Mark Green, Celebrity Talent Agency Inc. / Bergen Performing Arts Center 08/12/05
Jeffrey Green, Americana Music Association 03/10/06
Paul Green, The School of Rock 07/06/08
Benjy Grinberg, Rostrum Records 12/06/11
Brent Grulke, SXSW 03/06/09
Michael Gudinski, The Mushroom Group 10/29/15
Phil Guiliano, CIE USA Entertainment Inc. & OCESA PRESENTS Inc. 03/25/05
Steve Gumble, SBG Productions 06/16/06
Greg Hagglund, Vivelo! 05/07/04
Rodney Hall, FAME Music Group 11/06/09
Rob Hallett, Robomagic 02/05/15
Craig Hankenson, Producers, Inc 02/23/06
Kerry Hansen, Wynonna Incorporated 10/03/03
Eric Hanson, Ted Kurland Associates 12/20/02
Eric Hanson, Tree Lawn Artists 03/23/07
Rusty Harmon, MTM Music Management 12/06/07
Ali Harnell, Clear Channel Entertainment Nashville 08/15/03
Bob Harris, 02/06/09
Evan Harrison, Huka Entertainment 12/08/16
David Hart, The Agency Group 02/20/04
Laura Hassler, Musicians without Borders 12/02/15
Abe Hathot, Musician, composer, and music producer. 12/21/16
Steve Hecht, Piedmont Talent 08/29/12
Travis Hellyer, Mezzanine 09/02/05
Janie Hendrix, Experience Hendrix 02/01/10
Nona Hendryx, Rhythmbank Entertainment 06/02/06
Dan Herrington, Dualtone Records 07/25/03
Sara Hickman, Sleeveless/Stingray 06/30/06
Dan Hirsch, On Board Entertainment 04/04/03
Nick Hobbs, Charmenko 12/14/01
Carel Hoffman, Hilltop Live/Oppikoppi Productions 11/07/12
Ian Hogarth, Songkick 08/09/11
Gene Hollister, Rose Presents 04/08/01
Rusty Hooker, Rock Steady Management Agency 02/16/01
Jake Hooker, Hook Entertainment 05/10/02
Martin Hopewell, Primary Talent International 04/19/02
Tom Hoppa, TKO Booking Agency 09/29/06
Bobbie Horowitz, Times Square Group 01/04/02
Barney Hoskyns, Rock's Backpages 11/01/11
Bruce Houghton, Skyline Music 10/27/00
Bruce Houghton, Skyline Music 01/22/14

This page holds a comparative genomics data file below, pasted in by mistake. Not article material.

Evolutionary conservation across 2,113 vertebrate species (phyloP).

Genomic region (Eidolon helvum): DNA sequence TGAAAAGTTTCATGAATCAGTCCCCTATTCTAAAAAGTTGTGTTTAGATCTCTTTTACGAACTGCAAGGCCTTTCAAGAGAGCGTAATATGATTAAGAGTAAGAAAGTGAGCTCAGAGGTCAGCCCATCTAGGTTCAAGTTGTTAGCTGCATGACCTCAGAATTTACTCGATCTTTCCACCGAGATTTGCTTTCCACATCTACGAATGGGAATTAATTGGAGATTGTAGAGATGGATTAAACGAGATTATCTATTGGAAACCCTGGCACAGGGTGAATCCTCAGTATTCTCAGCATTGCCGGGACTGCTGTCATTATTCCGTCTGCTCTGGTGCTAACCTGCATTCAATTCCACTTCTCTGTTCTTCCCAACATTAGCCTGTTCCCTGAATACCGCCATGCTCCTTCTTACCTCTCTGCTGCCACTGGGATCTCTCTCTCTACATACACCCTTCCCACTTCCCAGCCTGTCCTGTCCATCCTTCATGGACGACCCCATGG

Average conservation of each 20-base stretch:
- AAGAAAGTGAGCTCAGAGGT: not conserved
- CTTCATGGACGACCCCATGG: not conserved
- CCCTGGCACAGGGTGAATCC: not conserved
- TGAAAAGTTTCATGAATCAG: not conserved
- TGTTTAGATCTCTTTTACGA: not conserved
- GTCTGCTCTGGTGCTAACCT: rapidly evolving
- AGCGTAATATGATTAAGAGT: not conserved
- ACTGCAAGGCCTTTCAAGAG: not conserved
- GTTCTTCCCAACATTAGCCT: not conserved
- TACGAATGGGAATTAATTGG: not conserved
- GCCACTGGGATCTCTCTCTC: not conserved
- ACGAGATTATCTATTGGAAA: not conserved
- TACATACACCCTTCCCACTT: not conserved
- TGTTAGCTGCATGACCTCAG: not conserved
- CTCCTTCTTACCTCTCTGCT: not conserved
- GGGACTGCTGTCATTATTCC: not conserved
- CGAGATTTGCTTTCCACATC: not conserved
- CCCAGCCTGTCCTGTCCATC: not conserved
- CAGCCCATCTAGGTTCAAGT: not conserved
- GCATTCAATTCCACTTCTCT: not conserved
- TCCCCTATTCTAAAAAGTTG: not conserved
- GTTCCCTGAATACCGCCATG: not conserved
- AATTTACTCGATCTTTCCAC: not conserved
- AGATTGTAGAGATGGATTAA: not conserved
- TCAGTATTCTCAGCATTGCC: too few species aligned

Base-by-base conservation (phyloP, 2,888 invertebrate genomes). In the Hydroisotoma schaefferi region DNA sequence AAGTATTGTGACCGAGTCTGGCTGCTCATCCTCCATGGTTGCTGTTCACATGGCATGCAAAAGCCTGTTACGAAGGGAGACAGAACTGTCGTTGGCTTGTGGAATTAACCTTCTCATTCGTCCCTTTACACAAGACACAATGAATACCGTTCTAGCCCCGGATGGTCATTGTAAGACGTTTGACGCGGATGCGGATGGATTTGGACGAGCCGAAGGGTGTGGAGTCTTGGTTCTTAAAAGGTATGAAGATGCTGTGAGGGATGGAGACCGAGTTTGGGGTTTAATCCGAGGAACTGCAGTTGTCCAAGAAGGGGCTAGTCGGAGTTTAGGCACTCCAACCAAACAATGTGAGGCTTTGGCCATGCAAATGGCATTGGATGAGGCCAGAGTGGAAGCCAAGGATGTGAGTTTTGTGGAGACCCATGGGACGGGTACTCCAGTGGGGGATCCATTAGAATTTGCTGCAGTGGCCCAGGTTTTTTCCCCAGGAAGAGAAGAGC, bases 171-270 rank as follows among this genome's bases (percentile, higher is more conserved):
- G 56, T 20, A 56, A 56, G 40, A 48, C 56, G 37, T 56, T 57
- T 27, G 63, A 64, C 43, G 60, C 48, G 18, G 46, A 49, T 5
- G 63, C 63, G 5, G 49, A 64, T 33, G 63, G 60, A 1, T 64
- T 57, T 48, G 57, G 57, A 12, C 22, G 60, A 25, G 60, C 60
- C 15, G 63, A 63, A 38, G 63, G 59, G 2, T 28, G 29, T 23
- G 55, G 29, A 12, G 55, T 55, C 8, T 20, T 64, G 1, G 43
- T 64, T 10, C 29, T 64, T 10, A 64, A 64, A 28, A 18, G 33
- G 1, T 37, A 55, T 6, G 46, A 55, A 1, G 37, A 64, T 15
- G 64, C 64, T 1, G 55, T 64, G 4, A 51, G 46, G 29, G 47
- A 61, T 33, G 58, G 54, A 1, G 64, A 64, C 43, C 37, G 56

Andi Howard, Peak Records and Andi Howard Entertainment 09/02/03
Barbara Hubbard, ACTS 09/12/03
Laurent Hubert, BMG US 11/12/15
Seth Hurwitz, I.M.P. 04/20/09
Ariel Hyatt, Author, and founder of Cyber PR 11/23/16
Mark Hyman, Ashley Talent International 11/09/01
Brett Hyman, Category 5 Entertainment 07/23/04
Bruce Iglauer, Alligator Records 08/17/01
Bruce Iglauer, Alligator Records 05/28/14
Doug Isaac, Super Bowl Concert Series Producer (EXI) 08/24/01
David Israelite, National Music Publishers' Association 11/29/08
Tom Jackson, Tom Jackson Productions 02/06/13
Jay Jacobs, Parc Landon 09/21/07
Larry Jacobson, World Audience 09/17/04
Audra Jaeger, The Management Trust 05/09/03
Ralph James, The Agency Group 01/31/11
Jeffrey Jampol, Jampol Artist Management 07/18/12
Jean Michel Jarre, International Confederation of Societies of Authors and Composers (CISAC) 06/19/13
Michael Jaworek, The Birchmere 05/08/09
Peter Jesperson, New West Records 11/03/06
John Jeter, The Handlebar 08/15/12
Mike Johnson, Groundrush Media 02/17/06
Andrea Johnson, ICM Partners 11/02/17
Mike Gormley & Jolene Pellant, Yes, Dear Entertainment 04/23/10
Susan Joseph, Justice Entertainment Group 02/21/11
Darren Julien, Julien's Auctions 10/25/10
Henry Juszkiewicz, Gibson Guitars 09/28/10
Justin Kalifowitz, Downtown Publishing 04/20/17
Leonard Kalikow, Music Business Reference, Inc. 06/26/08
Craig Kallman, Atlantic Records 03/20/09
Steve Kane, Warner Music Canada 02/09/17
Danny Kapilian, Independent Producer 07/12/02
Mike Kappus, The Rosebud Agency 10/26/09
Andy Kaufman, Birdland 05/17/02
Wendy Kay, Mars Talent Agency 03/09/01
Lucas Keller, The Collective 03/22/11
Marty Kern, Clemson University 07/07/01
Carlos Keyes, Red Entertainment 10/08/04
Golnar Khosrowshahi, Reservoir Media Management 10/24/12
Martin Kierszenbaum, Interscope/Cherrytree Records 09/06/09
Barney Kilpatrick, Rattlesby Records 10/28/05
John Kinsner, The Walnut Room 03/28/08
Doug Kirby, LiveTourArtists 10/24/03
Steve Kirsner, Compaq Center 06/29/01
JoAnne Klabin, Sweet Relief 03/21/03
Andrew Klein, Revolution Marketing 11/05/04
Larry Klein, Producer, bassist, songwriter 03/13/12
Jack Kleinsinger, Highlights in Jazz 04/25/08
Ann Kline, Casa Kline 09/04/14
Brian Knaff, Talent Buyers Network 09/29/01